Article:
Walgreens to reduce number of in-store clinics

Walgreens plans to close its in-store health clinics to cut costs and will look to outside companies to provide medical services in its stores, according to The Wall Street Journal

The Deerfield, Ill.-based company said Oct. 28 that it will close its roughly 160 in-store health clinics it runs itself but keep open the 220 clinics that are run by local health systems. It didn't give an estimate of the financial impact. 

Walgreens has used in-store health clinics to treat chronically ill patients as a way to offset slowing revenue from prescription drugs and competition from online retailers, according to the WSJ. To do so, Walgreens has increasingly pursued partnerships with other companies and health systems.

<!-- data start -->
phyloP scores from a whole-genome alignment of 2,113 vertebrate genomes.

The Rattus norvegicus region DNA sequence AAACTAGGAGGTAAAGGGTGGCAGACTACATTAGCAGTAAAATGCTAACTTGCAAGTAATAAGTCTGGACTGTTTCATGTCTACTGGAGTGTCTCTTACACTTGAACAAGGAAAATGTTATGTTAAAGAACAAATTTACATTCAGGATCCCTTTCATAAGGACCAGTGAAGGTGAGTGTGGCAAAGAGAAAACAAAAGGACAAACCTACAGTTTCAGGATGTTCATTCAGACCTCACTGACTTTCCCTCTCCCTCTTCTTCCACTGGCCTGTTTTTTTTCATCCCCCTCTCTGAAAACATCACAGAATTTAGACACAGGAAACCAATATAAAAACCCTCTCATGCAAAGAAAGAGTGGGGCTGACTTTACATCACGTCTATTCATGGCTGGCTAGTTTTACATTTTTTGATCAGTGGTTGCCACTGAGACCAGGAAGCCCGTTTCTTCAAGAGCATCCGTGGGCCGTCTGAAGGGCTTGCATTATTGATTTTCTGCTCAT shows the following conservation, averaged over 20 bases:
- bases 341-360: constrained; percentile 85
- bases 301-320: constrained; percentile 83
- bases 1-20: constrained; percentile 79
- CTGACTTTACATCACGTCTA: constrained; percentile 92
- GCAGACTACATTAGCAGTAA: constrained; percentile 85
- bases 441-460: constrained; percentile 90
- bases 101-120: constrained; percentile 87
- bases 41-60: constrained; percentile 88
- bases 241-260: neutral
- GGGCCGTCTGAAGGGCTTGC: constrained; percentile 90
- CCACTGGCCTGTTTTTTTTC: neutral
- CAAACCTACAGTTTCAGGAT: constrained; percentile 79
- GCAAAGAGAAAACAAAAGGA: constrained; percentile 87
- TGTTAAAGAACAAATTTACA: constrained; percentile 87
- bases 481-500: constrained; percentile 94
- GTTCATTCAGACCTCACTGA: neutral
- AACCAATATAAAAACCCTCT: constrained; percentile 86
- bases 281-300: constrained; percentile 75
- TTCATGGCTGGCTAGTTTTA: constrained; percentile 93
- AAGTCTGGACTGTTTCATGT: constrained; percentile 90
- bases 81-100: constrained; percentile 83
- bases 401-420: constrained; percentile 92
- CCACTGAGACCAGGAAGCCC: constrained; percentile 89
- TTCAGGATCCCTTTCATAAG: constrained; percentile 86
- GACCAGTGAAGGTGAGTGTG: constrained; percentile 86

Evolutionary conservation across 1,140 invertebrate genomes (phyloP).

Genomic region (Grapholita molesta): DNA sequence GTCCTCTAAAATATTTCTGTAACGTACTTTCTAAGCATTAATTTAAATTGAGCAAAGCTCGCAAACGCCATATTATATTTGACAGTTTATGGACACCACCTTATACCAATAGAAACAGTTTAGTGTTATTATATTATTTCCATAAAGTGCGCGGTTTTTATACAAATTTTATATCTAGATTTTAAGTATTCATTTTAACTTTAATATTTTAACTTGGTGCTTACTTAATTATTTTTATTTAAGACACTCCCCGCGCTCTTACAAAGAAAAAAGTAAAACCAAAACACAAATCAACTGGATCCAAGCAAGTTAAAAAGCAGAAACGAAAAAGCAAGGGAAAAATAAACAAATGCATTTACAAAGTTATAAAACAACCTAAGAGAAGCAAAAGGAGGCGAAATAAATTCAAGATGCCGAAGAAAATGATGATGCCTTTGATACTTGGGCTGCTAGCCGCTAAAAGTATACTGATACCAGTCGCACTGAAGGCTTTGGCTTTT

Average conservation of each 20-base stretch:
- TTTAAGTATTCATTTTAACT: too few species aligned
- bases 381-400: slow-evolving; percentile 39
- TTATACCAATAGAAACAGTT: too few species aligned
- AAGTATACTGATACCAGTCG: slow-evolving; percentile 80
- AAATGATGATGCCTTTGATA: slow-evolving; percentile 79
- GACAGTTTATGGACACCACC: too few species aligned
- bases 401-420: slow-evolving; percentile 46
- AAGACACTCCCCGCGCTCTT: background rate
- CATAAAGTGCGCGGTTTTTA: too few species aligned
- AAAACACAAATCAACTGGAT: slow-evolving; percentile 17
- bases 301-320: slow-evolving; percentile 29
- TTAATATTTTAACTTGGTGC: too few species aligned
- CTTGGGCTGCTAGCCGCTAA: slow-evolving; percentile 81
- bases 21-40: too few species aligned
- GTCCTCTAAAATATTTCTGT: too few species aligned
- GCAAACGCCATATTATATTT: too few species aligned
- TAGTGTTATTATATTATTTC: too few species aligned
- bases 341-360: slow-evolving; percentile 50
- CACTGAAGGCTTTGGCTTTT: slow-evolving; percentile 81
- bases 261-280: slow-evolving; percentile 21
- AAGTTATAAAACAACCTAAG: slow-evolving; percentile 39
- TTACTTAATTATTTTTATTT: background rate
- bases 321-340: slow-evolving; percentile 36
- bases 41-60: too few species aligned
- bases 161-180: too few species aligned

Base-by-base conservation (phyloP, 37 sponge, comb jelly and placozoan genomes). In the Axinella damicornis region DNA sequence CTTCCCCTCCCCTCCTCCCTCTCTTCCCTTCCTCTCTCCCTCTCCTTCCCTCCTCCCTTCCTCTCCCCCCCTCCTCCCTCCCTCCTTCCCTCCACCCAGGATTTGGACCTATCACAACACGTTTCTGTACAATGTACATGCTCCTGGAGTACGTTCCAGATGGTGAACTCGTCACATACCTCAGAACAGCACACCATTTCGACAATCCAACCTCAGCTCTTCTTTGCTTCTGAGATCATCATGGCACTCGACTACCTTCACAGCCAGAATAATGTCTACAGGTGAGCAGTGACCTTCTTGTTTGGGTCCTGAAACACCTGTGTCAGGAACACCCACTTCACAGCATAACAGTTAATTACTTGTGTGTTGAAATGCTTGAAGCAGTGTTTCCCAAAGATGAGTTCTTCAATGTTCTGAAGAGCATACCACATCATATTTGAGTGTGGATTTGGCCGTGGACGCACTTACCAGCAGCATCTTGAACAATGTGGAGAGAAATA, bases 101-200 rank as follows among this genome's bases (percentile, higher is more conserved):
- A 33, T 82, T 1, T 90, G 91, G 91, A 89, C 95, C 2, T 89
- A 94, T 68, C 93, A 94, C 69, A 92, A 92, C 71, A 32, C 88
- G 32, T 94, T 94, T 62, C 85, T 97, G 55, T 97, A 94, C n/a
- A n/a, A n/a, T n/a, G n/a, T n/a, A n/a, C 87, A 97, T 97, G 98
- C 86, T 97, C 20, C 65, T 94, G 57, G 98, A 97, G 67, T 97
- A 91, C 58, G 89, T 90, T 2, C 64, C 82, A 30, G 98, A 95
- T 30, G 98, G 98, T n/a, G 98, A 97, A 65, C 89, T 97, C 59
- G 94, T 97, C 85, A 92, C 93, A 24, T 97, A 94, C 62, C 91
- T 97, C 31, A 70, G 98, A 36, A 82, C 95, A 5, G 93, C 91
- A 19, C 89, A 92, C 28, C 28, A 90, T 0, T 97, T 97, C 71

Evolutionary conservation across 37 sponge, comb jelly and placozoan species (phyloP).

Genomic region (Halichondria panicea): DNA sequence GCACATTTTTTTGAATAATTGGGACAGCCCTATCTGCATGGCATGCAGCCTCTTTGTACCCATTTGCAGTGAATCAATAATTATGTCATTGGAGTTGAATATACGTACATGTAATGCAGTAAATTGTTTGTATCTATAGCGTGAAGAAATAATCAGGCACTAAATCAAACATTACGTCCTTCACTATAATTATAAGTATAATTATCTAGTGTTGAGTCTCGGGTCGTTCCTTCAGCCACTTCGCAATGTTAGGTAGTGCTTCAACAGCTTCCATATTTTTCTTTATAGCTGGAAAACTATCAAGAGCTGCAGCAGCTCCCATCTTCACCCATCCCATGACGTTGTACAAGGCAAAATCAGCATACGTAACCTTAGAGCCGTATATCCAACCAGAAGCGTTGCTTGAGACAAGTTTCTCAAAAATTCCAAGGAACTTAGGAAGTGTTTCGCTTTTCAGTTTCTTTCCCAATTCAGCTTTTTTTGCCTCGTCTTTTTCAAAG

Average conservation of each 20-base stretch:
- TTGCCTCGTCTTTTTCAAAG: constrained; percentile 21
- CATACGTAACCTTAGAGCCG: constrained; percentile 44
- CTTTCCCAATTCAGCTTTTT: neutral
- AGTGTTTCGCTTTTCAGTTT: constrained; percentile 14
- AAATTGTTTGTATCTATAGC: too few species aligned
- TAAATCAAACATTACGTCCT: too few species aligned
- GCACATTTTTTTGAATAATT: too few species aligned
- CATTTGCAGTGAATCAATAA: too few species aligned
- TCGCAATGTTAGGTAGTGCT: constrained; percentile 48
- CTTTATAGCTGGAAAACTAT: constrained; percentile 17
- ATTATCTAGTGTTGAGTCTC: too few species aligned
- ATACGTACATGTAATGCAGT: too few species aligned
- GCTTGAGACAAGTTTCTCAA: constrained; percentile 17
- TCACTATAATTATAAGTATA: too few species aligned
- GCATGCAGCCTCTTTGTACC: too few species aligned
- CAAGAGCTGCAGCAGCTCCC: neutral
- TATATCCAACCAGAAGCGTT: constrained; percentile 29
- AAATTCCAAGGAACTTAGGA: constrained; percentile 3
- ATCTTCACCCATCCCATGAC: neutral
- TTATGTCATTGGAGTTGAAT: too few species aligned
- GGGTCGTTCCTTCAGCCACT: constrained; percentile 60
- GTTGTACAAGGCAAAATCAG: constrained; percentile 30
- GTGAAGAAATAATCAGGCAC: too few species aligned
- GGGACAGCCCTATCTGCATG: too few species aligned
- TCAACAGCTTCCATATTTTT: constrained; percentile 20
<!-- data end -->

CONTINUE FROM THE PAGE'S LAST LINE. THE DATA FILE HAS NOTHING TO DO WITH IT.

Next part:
Walgreens' roughly 400 walk-in clinics have at best barely broken even for the company, so its new goal is to shift away from treating minor illnesses to focusing on chronic care for patients with conditions including diabetes, heart disease and hypertension. 

The news of the company's decision to close its clinics came as it posted a 55 percent drop in quarterly profit. 

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